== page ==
rejection should ===(UnsupportedRequestContentTypeRejection(Set(ContentTypes.`application/json`)))
}

Simple CSV streaming example

Akka HTTP provides another EntityStreamingSupport out of the box, namely csv (comma-separated values). For completeness, we demonstrate its usage in the snippet below. As you’ll notice, switching between streaming modes is fairly simple: You only have to make sure that an implicit Marshaller of the requested type is available and that the streaming support operates on the same Content-Type as the rendered values. Otherwise, you’ll see an error during runtime that the marshaller did not expose the expected content type and thus we can’t render the streaming response).

// [1] provide a marshaller to ByteString
implicit val tweetAsCsv = Marshaller.strict[Tweet, ByteString] { t =>
  Marshalling.WithFixedContentType(ContentTypes.`text/csv(UTF-8)`, () => {
    val txt = t.txt.replaceAll(",", ".")
    val uid = t.uid
    ByteString(List(uid, txt).mkString(","))
  })
}

// [2] enable csv streaming:
implicit val csvStreaming = EntityStreamingSupport.csv()

val route =
  path("tweets") {
    val tweets: Source[Tweet, NotUsed] = getTweets
    complete(tweets)
  }

// tests ------------------------------------------------------------
val AcceptCsv = Accept(MediaRange(MediaTypes.`text/csv`))

Get("/tweets").withHeaders(AcceptCsv) ~> route ~> check {
  responseAs[String] shouldEqual
    "1,#Akka rocks!" + "\n" +
    "2,Streaming is so hot right now!" + "\n" +
    "3,You cannot enter the same river twice."
}

Implementing custom EntityStreamingSupport traits

The EntityStreamingSupport infrastructure is open for extension and not bound to any single format, content type, or marshalling library. The provided JSON support does not rely on spray-json directly, but uses Marshaller[T, ByteString] instances, which can be provided using any JSON marshalling library (such as Circe, Jawn or Play JSON).

When implementing a custom support trait, one should simply extend the EntityStreamingSupport abstract class and implement all of its methods. It’s best to use the existing implementations as a guideline.

Supporting custom content types

In order to marshal into custom content types, both a Marshaller that can handle that content type as well as an EntityStreamingSupport of matching content type is required.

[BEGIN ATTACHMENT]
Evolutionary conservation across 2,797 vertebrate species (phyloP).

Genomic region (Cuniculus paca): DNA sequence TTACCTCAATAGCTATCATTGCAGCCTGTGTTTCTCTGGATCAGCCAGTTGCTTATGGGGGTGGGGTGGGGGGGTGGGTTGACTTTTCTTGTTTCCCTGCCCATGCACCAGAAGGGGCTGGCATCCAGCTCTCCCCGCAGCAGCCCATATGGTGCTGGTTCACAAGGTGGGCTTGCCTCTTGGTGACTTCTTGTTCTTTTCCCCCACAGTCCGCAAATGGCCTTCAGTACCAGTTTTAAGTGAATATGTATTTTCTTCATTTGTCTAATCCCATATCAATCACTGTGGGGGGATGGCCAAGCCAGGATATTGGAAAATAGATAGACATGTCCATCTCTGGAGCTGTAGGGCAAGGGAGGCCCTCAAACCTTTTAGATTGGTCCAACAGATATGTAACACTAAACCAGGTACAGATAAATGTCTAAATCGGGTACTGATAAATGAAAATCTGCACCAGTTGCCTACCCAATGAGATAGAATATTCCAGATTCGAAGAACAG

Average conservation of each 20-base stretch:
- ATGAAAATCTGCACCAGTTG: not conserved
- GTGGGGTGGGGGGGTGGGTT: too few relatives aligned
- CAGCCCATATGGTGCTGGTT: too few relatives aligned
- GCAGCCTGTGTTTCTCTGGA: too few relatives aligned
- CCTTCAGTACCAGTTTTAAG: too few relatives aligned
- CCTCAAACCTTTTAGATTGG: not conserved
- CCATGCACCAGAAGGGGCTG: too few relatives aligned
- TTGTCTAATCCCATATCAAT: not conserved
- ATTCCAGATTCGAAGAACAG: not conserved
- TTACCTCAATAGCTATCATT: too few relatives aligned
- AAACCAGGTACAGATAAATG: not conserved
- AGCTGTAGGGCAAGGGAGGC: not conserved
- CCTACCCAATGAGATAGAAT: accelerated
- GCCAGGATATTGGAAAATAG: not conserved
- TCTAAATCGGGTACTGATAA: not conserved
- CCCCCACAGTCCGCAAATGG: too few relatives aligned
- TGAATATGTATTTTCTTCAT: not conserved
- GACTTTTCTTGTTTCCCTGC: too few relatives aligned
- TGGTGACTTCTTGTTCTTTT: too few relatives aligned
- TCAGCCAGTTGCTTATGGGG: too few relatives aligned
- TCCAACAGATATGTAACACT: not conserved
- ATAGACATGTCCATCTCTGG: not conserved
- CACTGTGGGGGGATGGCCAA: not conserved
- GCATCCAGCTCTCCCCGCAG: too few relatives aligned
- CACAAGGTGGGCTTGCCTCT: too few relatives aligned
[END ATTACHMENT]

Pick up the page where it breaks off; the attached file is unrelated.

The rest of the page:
Refer to the complete example below, showcasing how to configure a custom marshaller and change the entity streaming support’s content type to be compatible. This is an area that would benefit from additional type safety, which we hope to add in a future release.

import akka.NotUsed
import akka.actor.ActorSystem
import akka.http.scaladsl.Http
import akka.http.scaladsl.common.{ EntityStreamingSupport, JsonEntityStreamingSupport }
import akka.http.scaladsl.model.{ HttpEntity, StatusCodes, _ }
import akka.http.scaladsl.server.Directives._
import akka.stream.ActorMaterializer
import akka.http.scaladsl.marshallers.sprayjson.SprayJsonSupport._
import akka.http.scaladsl.marshalling.{ Marshaller, ToEntityMarshaller, ToResponseMarshaller }
import akka.http.scaladsl.model.TransferEncodings.gzip
import akka.http.scaladsl.model.headers.{ HttpEncoding, HttpEncodings }
import akka.http.scaladsl.model.ws.{ Message, TextMessage }
import akka.stream.scaladsl.{ Flow, Source }
import akka.util.ByteString
import spray.json.DefaultJsonProtocol
import spray.json.DefaultJsonProtocol._

import scala.concurrent.Future
import scala.io.StdIn
import scala.util.Random

final case class User(name: String, id: String)

trait UserProtocol extends DefaultJsonProtocol {

  import spray.json._

  implicit val userFormat = jsonFormat2(User)

  val `vnd.example.api.v1+json` =
    MediaType.applicationWithFixedCharset("vnd.example.api.v1+json", HttpCharsets.`UTF-8`)
  val ct = ContentType.apply(`vnd.example.api.v1+json`)

  implicit def userMarshaller: ToEntityMarshaller[User] = Marshaller.oneOf(
    Marshaller.withFixedContentType(`vnd.example.api.v1+json`) { organisation ⇒
      HttpEntity(`vnd.example.api.v1+json`, organisation.toJson.compactPrint)
    })
}

object ApiServer extends App with UserProtocol {
  implicit val system = ActorSystem("api")
  implicit val materializer = ActorMaterializer()
  implicit val executionContext = system.dispatcher

  implicit val jsonStreamingSupport: JsonEntityStreamingSupport = EntityStreamingSupport.json()
    .withContentType(ct)
    .withParallelMarshalling(parallelism = 10, unordered = false)

  // (fake) async database query api
  def dummyUser(id: String) = User(s"User $id", id.toString)

  def fetchUsers(): Source[User, NotUsed] = Source.fromIterator(() ⇒ Iterator.fill(10000) {
    val id = Random.nextInt()
    dummyUser(id.toString)
  })

  val route =
    pathPrefix("users") {
      get {
        complete(fetchUsers())
      }
    }

  val bindingFuture = Http().bindAndHandle(route, "localhost", 8080)

  println(s"Server online at http://localhost:8080/\nPress RETURN to stop...")
  StdIn.readLine()
  bindingFuture.flatMap(_.unbind()).onComplete(_ ⇒ system.terminate())
}